Tom Petrocelli's take on technology. Tom is the author of the book "Data Protection and Information Lifecycle Management" and a natural technology curmudgeon. This blog represents only my own views and not those of my employer, Enterprise Strategy Group. Frankly, mine are more amusing.

Thursday, October 28, 2010

Different Strokes for Different Folks

Apps are changing the way we use computing devices in a number of ways. One significant effect of Apps is a return to the “right tool for the job” mentality in computing. For the past 20 years or so, computing has been based on a single platform for all. There were big versions (servers), little versions (notebooks), and an in-between size (developer workstations). Still,  it basically was all same computer. For a brief while it looked like a specialty application platform might emerge (namely the PDA) but, alas, it stayed a relatively small market and merged into our phones.
The Cius, iPad, smartphones, and all things Android point to a different future for consumer and business computing. As these devices gain traction, the market will split into platforms that match the software they host. Tablets, smartphones, or hybrid devices like the Air will be the software platform of choice for mobile sales and marketing professionals. These users do not need, in fact have never needed, the full power of a PC. Most of their work consists of communications such as voice, email, video conferencing, and document sharing. Word processing needs are minimal. Most sales people do not right books on the road. They do need access to corporate applications such as CRM and ERP but only in a limited fashion. A bigger format device such as a tablet will give them better access to corporate applications and documents. A smartphone/pad device hybrid like Cius will provide what they need to get the job done.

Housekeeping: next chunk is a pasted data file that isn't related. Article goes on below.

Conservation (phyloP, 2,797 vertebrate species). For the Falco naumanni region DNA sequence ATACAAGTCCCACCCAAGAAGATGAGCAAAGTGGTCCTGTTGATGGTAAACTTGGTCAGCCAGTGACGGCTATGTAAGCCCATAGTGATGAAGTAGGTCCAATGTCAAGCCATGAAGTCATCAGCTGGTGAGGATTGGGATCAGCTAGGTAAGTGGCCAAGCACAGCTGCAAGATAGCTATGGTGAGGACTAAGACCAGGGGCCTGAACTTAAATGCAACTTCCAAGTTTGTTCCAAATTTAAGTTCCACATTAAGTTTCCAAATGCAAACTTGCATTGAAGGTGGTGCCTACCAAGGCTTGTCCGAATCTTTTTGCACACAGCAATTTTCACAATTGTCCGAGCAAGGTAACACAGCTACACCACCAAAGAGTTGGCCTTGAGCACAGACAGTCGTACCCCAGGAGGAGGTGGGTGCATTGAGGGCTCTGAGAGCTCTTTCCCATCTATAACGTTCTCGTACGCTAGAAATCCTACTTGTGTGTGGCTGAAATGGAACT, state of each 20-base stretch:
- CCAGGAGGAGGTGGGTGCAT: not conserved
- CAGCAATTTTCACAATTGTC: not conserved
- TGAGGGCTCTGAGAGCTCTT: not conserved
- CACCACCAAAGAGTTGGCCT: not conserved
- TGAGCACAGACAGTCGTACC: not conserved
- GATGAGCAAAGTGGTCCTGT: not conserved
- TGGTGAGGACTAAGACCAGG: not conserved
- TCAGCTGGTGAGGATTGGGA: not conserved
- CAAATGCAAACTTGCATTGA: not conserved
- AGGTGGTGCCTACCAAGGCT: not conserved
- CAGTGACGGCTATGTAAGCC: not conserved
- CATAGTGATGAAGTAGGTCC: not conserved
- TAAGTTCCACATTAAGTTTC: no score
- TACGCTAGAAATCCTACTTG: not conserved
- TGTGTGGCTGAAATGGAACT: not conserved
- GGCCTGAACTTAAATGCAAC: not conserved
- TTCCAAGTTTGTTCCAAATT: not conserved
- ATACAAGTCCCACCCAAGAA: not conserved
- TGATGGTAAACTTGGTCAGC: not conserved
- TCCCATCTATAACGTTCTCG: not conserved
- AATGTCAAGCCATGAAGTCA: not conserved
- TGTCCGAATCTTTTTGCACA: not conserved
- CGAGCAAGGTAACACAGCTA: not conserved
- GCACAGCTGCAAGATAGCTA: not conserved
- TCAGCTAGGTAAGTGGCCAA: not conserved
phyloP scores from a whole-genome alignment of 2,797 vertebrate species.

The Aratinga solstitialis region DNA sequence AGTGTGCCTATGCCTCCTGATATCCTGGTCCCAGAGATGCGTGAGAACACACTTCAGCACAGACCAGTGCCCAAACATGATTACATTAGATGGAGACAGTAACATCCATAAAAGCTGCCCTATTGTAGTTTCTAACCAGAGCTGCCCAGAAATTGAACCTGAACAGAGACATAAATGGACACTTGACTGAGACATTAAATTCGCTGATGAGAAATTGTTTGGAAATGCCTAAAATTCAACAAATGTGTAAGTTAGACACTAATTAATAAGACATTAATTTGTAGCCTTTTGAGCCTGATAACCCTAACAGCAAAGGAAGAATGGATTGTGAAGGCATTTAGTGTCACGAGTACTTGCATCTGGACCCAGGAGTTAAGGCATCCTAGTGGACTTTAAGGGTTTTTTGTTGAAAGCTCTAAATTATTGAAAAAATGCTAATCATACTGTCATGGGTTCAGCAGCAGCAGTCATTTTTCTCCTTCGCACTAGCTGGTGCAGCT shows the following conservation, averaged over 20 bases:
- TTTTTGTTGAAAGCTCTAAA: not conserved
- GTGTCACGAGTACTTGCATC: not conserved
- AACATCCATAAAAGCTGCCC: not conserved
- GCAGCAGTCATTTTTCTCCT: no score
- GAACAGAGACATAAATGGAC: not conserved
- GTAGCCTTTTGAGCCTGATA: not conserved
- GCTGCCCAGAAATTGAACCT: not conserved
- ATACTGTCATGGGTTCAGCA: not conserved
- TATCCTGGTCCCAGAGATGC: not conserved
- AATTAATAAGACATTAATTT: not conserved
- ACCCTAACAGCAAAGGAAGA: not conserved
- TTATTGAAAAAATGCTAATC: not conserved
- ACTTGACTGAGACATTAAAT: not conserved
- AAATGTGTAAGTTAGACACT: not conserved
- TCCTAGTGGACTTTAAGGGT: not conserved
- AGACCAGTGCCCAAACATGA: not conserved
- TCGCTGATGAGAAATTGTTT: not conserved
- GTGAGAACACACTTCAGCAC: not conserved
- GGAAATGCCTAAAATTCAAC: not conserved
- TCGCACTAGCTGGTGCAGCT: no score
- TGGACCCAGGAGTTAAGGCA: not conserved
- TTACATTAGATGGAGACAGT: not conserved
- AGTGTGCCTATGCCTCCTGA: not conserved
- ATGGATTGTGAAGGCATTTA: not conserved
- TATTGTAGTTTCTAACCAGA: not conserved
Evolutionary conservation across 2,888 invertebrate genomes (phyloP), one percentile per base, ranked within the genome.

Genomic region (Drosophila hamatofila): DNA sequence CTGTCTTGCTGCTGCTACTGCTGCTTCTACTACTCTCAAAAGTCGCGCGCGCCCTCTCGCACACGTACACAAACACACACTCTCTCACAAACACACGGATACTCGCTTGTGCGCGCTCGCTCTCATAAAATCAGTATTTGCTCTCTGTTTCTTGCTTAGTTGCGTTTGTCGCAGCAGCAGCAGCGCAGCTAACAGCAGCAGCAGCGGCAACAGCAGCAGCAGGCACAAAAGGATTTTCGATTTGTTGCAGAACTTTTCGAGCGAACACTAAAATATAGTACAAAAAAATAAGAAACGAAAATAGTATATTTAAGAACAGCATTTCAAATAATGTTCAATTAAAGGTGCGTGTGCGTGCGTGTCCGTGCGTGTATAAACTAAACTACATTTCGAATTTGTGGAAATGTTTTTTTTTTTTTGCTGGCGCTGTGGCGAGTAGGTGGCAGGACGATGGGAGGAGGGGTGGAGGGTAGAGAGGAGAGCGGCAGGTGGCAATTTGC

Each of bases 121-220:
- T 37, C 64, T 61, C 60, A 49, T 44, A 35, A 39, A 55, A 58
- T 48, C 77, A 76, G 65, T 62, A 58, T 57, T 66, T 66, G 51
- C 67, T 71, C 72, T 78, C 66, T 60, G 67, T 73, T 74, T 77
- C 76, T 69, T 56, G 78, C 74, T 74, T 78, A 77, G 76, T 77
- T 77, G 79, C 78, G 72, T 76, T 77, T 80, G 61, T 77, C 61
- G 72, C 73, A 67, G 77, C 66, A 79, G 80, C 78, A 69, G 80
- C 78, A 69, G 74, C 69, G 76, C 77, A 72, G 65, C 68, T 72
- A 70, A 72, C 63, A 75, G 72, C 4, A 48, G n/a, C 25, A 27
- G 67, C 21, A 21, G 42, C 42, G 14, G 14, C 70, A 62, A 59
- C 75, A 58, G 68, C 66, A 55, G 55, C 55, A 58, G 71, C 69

Consumers will also like the tablet/smartphone device – one can argue they already do. Most home applications are pretty simple and, again, it’s about communication. Sharing pictures with Grandma, contacting the kids via SMS, and keeping up with Facebook. These are the typical uses for computer at home. That and entertainment like music, books, and movies. Except for hard core gamers people don’t need a full blown PC at home.
Where will the PC continue to dominate? Business for one. Web-enabled applications, even internally hosted ones, delivered via a PC device will be the most popular. This will do well for people in accounting, human resources, legal, and administration. It is likely to be a thin client but still more than a tablet running Apps. Developers for sure will need powerful workstations as will most technical folks. And we will only get the powerful Macs away from the graphic artists and video editing people by prying it from their cold dead hands.
The PC will not be going away anytime soon. It will have to share it’s space with a bunch of new devices. These devices will not just be smaller versions of the PC, like netbooks. They will be entirely new devices running different operating systems, using Apps instead of full applications and have very different purposes. The Internet and networking in general makes it possible to have a all sorts of devices work together. This, in turn, allows for devices tailors for different needs.
The era of the one-size-fits-all hardware and software is coming to a close.

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